Atilla and Me

The three strikes proposal needs to be reconsidered.

The three strikes proposal needs to be reconsidered.

Governor William F. Weld '66 has always had sharp political instincts, but his recent statement of his position on crime--"I'm somewhere to the right of Atilla the Hun"--only demonstrates that he's finally caught up with what the people have been saying for months.

Just in yesterday's New York Times, for example, a page-one story recounted how state legislators are tripping and falling over themselves in their rush to enact "tough" sentencing laws against criminals. Criminals seem to be the one constituency wholly out of favor with politicians.

The most popular of these state measures is the "three strikes and you're out" proposal. Unless you've been living in Cabot Library for the last year, you probably know that this proposal mandates sentencing criminals to life in prison without parole if they are convicted of three serious felonies.

As the Times reported, 30 variations of this proposal have been introduced in state legislatures since last November, when voters in Washington state first approved it. To some degree, it's really a shame that intellectual property rights don't have force here; otherwise the policy wonks who dreamed up this idea would be living large on the royalties from this policy sweeping the nation. "Three strikes and you're out" has enjoyed a success politically equivalent to having a number one album on the Billboard 200.

What's interesting, of course, is the seeming arbitrariness of "three strikes and you're out." Why, for instance, three strikes and not two or four? It's clearly the symmetry with America's pastime that has driven Americans to their present war cry against crime. On the other hand, why couldn't it be four downs and you punt? I guess it's not as catchy.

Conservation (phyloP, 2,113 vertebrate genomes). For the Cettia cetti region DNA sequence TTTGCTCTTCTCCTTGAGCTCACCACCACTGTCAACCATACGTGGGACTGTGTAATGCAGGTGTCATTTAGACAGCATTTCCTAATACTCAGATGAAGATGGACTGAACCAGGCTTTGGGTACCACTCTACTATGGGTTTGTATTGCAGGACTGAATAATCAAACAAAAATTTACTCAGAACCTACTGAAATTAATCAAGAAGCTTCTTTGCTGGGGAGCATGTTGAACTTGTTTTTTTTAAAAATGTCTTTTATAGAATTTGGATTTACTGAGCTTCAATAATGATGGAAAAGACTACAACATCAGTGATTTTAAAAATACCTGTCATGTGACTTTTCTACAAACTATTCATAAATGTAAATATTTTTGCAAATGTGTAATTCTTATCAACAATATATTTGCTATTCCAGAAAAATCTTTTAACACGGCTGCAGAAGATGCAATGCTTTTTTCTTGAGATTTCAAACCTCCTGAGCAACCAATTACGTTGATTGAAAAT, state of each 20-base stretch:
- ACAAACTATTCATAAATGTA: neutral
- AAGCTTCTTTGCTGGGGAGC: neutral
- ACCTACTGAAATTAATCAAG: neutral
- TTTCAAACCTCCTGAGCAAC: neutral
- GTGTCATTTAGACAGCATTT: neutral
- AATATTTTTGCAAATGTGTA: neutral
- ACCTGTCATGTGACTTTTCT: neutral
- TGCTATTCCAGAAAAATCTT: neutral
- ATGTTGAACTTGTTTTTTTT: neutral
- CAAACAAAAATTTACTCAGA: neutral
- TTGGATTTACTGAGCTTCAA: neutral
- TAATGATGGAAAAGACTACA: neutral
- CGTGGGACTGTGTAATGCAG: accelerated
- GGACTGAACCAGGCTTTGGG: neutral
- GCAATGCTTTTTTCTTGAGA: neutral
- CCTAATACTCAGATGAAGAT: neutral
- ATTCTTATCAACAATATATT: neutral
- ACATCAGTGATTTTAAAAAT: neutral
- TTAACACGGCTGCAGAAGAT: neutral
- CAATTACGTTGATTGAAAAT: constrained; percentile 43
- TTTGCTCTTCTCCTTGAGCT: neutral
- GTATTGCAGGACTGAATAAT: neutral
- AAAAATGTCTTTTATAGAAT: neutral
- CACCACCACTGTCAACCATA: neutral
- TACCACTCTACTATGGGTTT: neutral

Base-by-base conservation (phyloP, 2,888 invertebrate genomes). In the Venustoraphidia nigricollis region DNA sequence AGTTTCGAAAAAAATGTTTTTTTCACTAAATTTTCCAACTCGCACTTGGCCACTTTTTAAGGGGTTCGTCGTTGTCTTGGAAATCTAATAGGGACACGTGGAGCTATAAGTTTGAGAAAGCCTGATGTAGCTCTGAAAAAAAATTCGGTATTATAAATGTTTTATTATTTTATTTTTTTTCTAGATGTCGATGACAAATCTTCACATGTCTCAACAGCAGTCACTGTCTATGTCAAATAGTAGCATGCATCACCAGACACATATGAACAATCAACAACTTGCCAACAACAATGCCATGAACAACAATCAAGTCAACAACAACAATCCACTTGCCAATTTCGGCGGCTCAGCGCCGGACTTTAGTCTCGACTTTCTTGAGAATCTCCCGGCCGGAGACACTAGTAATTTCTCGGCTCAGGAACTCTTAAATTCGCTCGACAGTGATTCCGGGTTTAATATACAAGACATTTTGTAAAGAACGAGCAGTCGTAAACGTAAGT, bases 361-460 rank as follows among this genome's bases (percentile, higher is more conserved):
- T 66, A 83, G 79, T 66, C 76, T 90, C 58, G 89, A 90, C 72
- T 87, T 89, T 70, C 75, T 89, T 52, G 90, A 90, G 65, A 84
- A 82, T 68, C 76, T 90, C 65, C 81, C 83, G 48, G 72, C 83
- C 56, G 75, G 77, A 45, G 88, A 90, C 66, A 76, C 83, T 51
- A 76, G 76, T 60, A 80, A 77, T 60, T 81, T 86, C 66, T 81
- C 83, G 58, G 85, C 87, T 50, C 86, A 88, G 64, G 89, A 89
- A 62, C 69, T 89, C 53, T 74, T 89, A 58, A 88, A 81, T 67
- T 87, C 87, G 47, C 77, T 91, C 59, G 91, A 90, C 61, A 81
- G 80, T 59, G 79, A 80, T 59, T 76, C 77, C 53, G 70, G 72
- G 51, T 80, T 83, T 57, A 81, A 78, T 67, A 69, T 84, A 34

But, despite the popularity of three strikes, the game of political one-up-manship has already started. In some states, three strikes is being view as too generous to criminals.

Georgia, for example, recently passed a law that allowed only two strikes for violent felons. Zell Miller, the governor there who faces re-election in the fall, said, "If you want three strikes in Georgia, You'd better join a baseball team."

Californians, not to be outdone in sentencing innovation, are now reviewing "one strike" legislation that would sentence child molesters and rapists to life with out parole.

Nobody could beat the "toughness" of the Californians, or so one might think. But in the Pennsylvania House of Representatives, one legislator, who remained nameless in yesterday's Times article, is advocating "three strikes and you're dead." Now that guy's tough. Smart too, since he realizes that if you're going to keep someone in jail for life without parole, you might as well save the taxpayers the upkeep and maintenance of the prisons. How thoughtful.

With all this toughness around me, I am fearful, quite fearful. Not that I'll now go out and commit one, two or three felonies. That, as my grandmother tells me, should be my greatest worry in life.

No, I'm worried that criminals who are not deterred by these sentencing measures will become all the more violent, in a calculated move to evade arrest when facing life sentences without parole.

Maybe that's a reasonable price to pay for the deterrent effect these state legislators are counting on. But then again, maybe it's not. We should not be afraid, in any case, to think hard about why we punish the way that we do.

Dan Markel's column appears on alternate Wednesdays.

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